Last updated on October 23rd, 2023 at 08:45 pm
True spinach (Spinacia oleracea) is a popular leafy vegetable. Since the Middle Ages, people appreciate the vegetable for its nutrients and vitamins. But when spinach blooms, is the shooting vegetable still edible?
- the shooting of spinach denotes the beginning of the flowering period, as the plants grow quickly
- flowering provides a bitter taste and high nitrate content
- with the right site conditions you can prevent shooting
- possible reactions are a quick harvest, cutting back or letting it bloom
- sowing is possible twice a year, so you can close harvest gaps
- 1 The flowers
- 2 Spinach shoots
- 3 Possible causes are the following:
- 4 Growth of leaves
- 5 Spinach blooms – what to do?
- 6 Spinach shoots – quick harvest
- 7 Quickly cut back
- 8 Remove plants
- 9 Repeat sowing
- 10 What pests threaten the harvest?
- 11 What care does the leafy vegetable require?
- 12 How to harvest the spinach?
- 13 Author
The flowering of Spinacia oleracea is for the maintenance of the plants. These form seeds in order to reproduce. In the middle of the spinach plant grows a stem on which there are various flowers. Normally, the flower stalk reaches a height of 60-70 cm.
When the spinach shoots, it has a negative connotation. Shooting of spinach describes the beginning of flower formation. Since this occurs at a rapid pace, it is called shooting spinach. The flower stalks grow within a very short time and are significantly taller.
Possible causes are the following:
- dry soil
- a lot of sun
- hot temperatures
Tip: When spinach blooms and shoots, it is often too late. You can prevent this with the right site conditions. Spinach prefers sunny to semi-shady locations. This depends on the specific variety. Since the plant has deep roots, the soil should be permeable.
Growth of leaves
When spinach blooms, do not grow magnificent leaves. On the flower stalk there are only small leaves. However, there are often still large leaves in the lower part of the plant. These grow before the formation of flowers. It is widely believed that the leaves are not edible. But why are old leaves considered inedible after flowering?
There are two reasons:
In connection with nitrate, experts warn of long-term damage. During flowering, spinach increasingly stores nitrate, making the leaves inedible. Normally, spinach greens taste mild and delicate. However, during flowering, the vegetable becomes more bitter.
Note: Oxalic acid provides a bitter taste. Garden owners should harvest spinach quickly and completely when it blooms so it is still edible.
Spinach blooms – what to do?
At best, you can manage to prevent spinach from shooting and flowering. Alternatively, the following measures can be considered when the spinach blooms:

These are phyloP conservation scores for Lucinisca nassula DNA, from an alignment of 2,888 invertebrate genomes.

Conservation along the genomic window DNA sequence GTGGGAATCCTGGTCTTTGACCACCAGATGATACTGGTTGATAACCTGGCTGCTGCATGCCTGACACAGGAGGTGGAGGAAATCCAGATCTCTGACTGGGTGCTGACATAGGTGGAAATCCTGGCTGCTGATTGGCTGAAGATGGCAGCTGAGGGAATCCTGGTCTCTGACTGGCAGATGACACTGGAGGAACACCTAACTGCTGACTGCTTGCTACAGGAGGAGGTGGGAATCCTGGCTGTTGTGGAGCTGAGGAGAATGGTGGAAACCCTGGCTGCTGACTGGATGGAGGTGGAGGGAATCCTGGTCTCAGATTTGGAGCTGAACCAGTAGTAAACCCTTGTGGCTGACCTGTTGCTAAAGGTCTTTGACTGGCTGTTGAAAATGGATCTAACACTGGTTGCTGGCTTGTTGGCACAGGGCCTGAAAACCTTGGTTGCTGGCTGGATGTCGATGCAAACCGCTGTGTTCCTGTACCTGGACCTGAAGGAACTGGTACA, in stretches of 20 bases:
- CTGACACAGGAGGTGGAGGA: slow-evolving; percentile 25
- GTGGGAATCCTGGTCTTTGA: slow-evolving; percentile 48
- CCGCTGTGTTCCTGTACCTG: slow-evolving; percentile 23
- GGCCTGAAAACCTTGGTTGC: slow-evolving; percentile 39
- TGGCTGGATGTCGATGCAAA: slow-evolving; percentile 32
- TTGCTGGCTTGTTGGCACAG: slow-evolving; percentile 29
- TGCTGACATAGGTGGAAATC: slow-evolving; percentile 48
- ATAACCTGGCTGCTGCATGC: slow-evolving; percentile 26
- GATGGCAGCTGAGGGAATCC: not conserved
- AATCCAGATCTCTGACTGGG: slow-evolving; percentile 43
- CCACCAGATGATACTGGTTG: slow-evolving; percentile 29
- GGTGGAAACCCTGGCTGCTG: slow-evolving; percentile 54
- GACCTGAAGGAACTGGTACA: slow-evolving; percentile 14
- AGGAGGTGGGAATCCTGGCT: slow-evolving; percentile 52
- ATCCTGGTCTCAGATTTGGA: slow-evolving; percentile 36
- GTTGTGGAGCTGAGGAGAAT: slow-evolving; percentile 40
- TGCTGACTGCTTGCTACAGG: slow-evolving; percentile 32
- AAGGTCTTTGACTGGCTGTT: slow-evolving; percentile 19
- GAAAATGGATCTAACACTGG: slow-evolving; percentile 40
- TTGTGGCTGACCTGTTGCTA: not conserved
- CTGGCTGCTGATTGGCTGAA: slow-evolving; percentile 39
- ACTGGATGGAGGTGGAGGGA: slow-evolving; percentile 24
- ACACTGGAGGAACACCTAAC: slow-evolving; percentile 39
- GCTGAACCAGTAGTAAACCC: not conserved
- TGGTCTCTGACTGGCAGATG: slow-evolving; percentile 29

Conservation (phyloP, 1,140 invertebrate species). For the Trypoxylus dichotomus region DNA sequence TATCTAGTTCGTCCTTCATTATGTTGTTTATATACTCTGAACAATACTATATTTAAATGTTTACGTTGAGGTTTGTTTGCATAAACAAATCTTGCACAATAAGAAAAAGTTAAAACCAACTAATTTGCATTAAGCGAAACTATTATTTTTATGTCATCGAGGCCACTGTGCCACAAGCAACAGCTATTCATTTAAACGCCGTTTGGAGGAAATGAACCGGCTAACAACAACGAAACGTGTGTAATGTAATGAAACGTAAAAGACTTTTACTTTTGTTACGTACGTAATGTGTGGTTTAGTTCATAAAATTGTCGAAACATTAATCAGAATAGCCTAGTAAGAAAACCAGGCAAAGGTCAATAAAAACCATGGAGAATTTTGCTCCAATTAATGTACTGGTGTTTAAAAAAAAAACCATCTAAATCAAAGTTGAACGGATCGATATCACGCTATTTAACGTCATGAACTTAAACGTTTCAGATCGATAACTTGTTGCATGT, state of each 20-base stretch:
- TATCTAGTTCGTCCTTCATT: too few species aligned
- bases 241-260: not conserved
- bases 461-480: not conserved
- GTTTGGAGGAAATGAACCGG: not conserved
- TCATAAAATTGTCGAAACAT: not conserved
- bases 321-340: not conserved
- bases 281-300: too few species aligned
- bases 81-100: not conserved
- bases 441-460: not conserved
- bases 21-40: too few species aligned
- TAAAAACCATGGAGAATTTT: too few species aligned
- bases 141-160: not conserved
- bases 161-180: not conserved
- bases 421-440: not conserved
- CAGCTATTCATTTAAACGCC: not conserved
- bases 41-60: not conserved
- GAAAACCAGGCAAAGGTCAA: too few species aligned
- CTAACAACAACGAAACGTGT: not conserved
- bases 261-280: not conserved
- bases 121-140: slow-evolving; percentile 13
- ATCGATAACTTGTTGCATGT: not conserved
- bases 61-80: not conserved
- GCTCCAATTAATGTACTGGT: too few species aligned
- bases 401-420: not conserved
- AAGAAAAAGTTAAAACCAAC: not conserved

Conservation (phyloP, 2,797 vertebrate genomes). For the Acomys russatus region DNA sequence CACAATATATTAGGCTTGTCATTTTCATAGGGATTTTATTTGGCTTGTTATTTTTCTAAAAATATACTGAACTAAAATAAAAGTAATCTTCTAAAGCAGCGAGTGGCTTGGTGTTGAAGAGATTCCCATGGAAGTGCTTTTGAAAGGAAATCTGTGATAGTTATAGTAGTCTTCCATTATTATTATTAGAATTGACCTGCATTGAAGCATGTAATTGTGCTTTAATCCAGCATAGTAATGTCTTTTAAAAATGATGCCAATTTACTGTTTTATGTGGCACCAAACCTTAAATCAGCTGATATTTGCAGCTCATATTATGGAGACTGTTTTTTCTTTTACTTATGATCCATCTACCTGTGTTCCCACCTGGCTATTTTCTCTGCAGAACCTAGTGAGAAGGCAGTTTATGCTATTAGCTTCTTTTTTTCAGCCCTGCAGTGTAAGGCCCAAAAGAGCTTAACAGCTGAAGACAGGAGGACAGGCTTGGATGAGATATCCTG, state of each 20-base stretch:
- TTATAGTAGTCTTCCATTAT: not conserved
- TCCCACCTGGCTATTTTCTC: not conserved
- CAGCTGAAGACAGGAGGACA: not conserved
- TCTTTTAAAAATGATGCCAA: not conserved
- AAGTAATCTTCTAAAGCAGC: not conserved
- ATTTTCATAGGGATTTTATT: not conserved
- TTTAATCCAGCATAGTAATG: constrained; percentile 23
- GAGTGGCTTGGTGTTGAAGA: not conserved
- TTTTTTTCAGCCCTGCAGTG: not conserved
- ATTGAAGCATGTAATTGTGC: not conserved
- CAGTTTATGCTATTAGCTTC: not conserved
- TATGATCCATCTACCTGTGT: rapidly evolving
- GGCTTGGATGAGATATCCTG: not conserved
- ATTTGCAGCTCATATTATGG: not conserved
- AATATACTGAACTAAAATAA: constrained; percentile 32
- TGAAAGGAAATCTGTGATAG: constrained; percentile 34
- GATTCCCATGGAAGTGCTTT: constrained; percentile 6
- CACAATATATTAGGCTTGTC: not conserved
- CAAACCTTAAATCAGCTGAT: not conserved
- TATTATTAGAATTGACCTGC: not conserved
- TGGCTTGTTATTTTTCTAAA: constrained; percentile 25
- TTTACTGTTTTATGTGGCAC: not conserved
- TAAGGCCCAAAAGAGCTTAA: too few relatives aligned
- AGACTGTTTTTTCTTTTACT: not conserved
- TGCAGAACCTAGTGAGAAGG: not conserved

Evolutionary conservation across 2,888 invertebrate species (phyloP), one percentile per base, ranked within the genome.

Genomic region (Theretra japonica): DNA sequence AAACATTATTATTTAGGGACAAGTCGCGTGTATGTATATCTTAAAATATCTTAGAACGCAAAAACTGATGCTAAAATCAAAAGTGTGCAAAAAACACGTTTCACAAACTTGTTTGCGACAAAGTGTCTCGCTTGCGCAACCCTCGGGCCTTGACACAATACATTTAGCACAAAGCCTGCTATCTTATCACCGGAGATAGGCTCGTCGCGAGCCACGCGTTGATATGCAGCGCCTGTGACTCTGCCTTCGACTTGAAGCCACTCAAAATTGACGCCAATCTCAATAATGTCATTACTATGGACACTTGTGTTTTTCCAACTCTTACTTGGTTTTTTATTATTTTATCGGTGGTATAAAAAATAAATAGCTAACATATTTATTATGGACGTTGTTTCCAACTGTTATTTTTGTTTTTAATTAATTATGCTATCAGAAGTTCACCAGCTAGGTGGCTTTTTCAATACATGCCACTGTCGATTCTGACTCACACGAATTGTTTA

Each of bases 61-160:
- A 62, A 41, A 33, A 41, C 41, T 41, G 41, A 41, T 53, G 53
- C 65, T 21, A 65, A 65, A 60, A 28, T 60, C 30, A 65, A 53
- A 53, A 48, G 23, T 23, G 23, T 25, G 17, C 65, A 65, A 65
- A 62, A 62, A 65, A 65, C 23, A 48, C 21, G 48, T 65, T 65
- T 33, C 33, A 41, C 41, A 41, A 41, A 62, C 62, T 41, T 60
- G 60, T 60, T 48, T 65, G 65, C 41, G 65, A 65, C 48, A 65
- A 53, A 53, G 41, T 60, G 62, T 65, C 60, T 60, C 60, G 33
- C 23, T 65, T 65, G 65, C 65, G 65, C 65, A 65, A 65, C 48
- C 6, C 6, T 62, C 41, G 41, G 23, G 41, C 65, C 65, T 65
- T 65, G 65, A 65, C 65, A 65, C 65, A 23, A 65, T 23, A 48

- quick harvest
- quick cutting back
- allow to bloom
- remove plants – reseed
Spinach shoots – quick harvest
When spinach shoots, a quick harvest is recommended. At best, harvest all the leaves and store them in the refrigerator. Consumption should be done within the next few days.
Note: As an alternative to direct consumption, you can also wash the spinach leaves thoroughly and then freeze them.
Quickly cut back
As soon as flowering begins, many gardeners try to quickly cut back the vegetable plant. However, this approach is rarely crowned with success. In the best case, the plant sprouts anew, so you can harvest fresh spinach leaves again. Often, spinach will not thrive after being cut back, so you will need to remove the plants long-term.
If you don’t need seeds, you can remove the spinach plants from the garden completely. These are useless after the flowering period.
Note: Vegetable plants remove nutrients from the soil. You can make better use of the space in the garden.
The typical time for spinach to bolt and bloom is summer. Fortunately, you can plant the leafy vegetable several times a year, so you can harvest spinach leaves after just a few weeks. The second sowing of spinach seeds succeeds from August to September.
Note: With a frost-proof cover in the winter, the next spinach harvest is ready in the spring.
What pests threaten the harvest?
Spinach is a leafy vegetable that is relatively hardy. Only rarely do pests attack the plant. However, amateur gardeners should watch out for signs of mildew and slug infestation.
What care does the leafy vegetable require?
Spinach plants prefer moist soil. Waterlogging inhibits growth. However, you should still water the plants generously during dry spells to prevent flowering. A permeable and loose soil structure is optimal.
How to harvest the spinach?
After sowing, it takes a maximum of eight weeks until the vegetable is ripe for harvesting. With a regular harvest you stimulate the growth of the plants. To do this, cut the leaves just above the ground. If the spinach hearts remain in the ground, the harvest succeeds up to four times a year. If necessary, you can also harvest individual leaves.